Saturday, December 31, 2005

Bartimaeus Trilogy - The Amulet of Samarkand by Jonathan Stroud

I was going to just listen to this a bit of it to see if my son would like it for Christmas. Now that I am almost done with the second book and listening to this first one again with my son, I can say confidently - yes - he love's it, and so do I! In one sense this is like Harry Potter, because it has a complete and complex magical world that coexists with a non-magical world in London - with references to places outside England. But here the magicians rule - at least in England - and they don't seem to be ethical or benevolent. The setting is current day England, as cars, phones and computers are used, but magic is more powerful than technology. Magicians actually don't have any real powers themselves, but they can summon various levels of spirits or demons to do their bidding. So our main characters are a young magician Nathaniel, who is apprenticed to a not very effective magician Mr. Underwood. He is smart and powerful, so he takes it upon himself to learn things and summons a djinni - Bartimaeus - a 5,000 year old spirit with an attitude. Great conversations!

Gathering Blue by Lois Lowry

This is considered a sequel to Lowry's Newberry Award winning young adult book The Giver, but neither my son nor I can see the connection, except that it is another comunity formed in some post-nuclear world. This is a pretty nasty, primitive society where men and women are quite seperate, and kids are not reaised in a loving way. Whenever someone dies, is born not perfect, or is injured in a way that leaves them unable to be a productive part of the community, they are taken to "the field", where they are left to be devowered by the animals. Now that I think about it, there are a lot of holes in the logic of this world, but it must be hard to create a whole new social and physical structure.

Kira is the main character - though having a deformed leg, she was saved at birth by her mother and has an unusual talent in her fingers for sewing images with colored threads. When her mother dies she is taken by the council to live in an old building with indoor plumbing to work on her sewing. Shw connects with Thomas, a boy who is a skilled carver and Jo, a skilled singer. They are the ones to provide the creativity to the community in an annual ritual. But they discover there are communities outside who live differently.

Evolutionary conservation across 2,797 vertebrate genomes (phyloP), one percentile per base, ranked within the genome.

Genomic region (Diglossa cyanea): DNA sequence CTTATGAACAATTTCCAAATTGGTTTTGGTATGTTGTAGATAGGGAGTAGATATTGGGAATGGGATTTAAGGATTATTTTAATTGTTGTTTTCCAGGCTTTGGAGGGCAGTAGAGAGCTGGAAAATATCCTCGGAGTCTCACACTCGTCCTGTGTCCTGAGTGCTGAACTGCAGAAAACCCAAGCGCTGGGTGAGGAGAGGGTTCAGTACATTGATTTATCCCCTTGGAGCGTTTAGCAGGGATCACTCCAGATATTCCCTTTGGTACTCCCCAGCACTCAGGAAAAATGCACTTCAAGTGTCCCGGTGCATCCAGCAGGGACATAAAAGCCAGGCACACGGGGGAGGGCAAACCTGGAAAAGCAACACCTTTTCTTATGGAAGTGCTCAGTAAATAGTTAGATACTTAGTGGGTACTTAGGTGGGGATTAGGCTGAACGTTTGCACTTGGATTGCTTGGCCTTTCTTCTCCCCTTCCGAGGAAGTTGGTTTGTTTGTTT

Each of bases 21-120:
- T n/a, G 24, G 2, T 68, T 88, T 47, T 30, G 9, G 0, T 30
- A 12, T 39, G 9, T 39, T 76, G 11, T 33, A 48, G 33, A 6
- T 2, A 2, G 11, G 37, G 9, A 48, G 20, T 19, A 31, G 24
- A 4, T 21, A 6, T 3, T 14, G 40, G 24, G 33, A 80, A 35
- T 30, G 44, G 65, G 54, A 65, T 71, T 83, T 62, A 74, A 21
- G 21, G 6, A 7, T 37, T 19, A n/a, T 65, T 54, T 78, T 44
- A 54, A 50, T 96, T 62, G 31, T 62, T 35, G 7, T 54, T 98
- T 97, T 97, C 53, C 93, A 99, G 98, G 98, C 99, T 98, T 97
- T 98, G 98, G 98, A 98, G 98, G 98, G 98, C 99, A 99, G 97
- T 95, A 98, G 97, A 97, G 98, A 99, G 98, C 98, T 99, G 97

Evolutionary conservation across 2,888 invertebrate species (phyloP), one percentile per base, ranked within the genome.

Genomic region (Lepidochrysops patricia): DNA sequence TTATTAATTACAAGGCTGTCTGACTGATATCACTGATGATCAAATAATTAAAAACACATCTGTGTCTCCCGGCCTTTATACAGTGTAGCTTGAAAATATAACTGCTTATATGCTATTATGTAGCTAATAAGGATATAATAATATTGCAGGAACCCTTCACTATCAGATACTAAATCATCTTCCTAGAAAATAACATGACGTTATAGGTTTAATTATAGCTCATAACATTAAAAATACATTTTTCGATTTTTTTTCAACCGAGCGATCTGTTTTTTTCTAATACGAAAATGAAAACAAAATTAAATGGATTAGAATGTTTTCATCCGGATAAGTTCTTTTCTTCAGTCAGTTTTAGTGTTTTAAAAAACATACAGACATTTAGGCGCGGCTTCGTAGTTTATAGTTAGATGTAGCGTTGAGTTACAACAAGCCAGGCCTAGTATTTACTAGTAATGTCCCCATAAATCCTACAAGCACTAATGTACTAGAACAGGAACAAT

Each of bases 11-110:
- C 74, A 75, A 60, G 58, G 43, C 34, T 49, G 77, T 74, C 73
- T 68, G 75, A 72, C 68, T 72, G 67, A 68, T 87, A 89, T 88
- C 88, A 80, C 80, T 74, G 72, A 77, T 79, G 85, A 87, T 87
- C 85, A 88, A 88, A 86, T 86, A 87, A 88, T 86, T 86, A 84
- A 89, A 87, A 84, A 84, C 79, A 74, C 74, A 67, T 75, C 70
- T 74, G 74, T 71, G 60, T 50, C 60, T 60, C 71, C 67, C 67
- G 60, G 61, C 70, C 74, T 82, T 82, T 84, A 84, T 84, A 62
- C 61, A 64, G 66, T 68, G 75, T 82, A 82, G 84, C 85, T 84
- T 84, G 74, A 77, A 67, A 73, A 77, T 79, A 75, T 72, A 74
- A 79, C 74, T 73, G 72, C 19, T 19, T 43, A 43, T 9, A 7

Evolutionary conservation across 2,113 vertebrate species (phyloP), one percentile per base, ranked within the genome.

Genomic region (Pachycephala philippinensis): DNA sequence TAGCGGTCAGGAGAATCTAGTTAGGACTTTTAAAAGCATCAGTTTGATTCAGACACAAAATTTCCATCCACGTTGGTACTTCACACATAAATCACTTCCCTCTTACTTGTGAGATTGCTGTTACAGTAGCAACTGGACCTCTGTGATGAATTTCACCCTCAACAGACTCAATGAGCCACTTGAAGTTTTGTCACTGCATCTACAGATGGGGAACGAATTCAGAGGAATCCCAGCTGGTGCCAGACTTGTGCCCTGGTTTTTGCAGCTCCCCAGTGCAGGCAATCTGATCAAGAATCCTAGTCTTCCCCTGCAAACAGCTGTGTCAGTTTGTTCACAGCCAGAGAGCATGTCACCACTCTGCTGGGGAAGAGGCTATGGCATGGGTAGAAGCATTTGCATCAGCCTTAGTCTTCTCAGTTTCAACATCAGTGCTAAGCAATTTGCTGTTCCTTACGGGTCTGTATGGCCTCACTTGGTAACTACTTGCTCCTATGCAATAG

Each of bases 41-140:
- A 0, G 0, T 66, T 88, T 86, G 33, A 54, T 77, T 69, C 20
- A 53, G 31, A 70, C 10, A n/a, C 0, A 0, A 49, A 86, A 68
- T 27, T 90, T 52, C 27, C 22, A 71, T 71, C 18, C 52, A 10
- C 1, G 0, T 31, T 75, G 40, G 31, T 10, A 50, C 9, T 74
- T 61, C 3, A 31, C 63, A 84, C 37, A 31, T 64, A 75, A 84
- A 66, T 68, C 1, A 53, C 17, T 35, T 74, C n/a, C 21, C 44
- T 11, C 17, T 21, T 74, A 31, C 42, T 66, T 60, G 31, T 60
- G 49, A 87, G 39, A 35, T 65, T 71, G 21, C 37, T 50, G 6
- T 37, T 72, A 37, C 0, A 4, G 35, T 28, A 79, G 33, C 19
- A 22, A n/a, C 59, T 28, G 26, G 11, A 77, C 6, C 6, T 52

Kira is a wonderful character - strong through her suffering, fascinating through her art. we watch her learn the art of dyeing threads different natural colors. (Makes me almost want to try it myself.)

As with The Giver, Lowry leaves us thinking about how we relate to each other - the division of labor, the parenting methods, the way we govern ourselves, the way we exclude some, creativity among us, how we deal with handicapped, how we deal with our dead, the rituals in our lives and much more. I knew my son would hate the ending - the future is left to your imagination. (finished listening 12/22 and 12/28)

Red Lily by Nora Roberts

Red Lily, the last in her Garden trilogy (Blue Dahlia & Black Rose), looks at three women in different phases of their lives who find love and solve an old family mystery - finally putting to rest a ghost that has been haunting Harper House for generations. This time it is Haley, the distant relative who arrives in Harper House pregnant and is taken in and given a job in the garden center. In the earlier books we saw her give birth to Lily with Roz's oldest son Harper being present. So, there is no surprise in who is going to hook up in this last book. They both feel the other is off limits and feel weird developing this relationship under the eyes and roof of Roz, but they find it is OK to love each other and as they deal with the nasty ghost, their relationshipp solidifies.

One of these times I will stop apologizing for reading this fluff, but I still think Roberts does a better job at fluff than most. Again, I learned something more about the gardening business, an important piece of this trilogy. This time it was about Harper's job propogating plants and developing hybrids. What a painstaking process! I continued to like the geneological research done on the ghost, though I thought - wouldn't it be nice to always have a ghost around to tell you what really happened. The part that really drew me to this particular book was Haley's story of how she got pregnant - in grief over the loss of her father she turned to a friend. When he went off to college she realized she was pregnant and for various reasons chose not to tell him about the pregnancy. I am glad Roberts describes this variation of single motherhood. Of course the patness of it all sometimes drives me nuts, the perfectness of the relationships - how all three couples and their kids get along so smoothly, and they all get married within a year's time. But the rest keeps me reading Roberts.

Pompeii by Robert Harris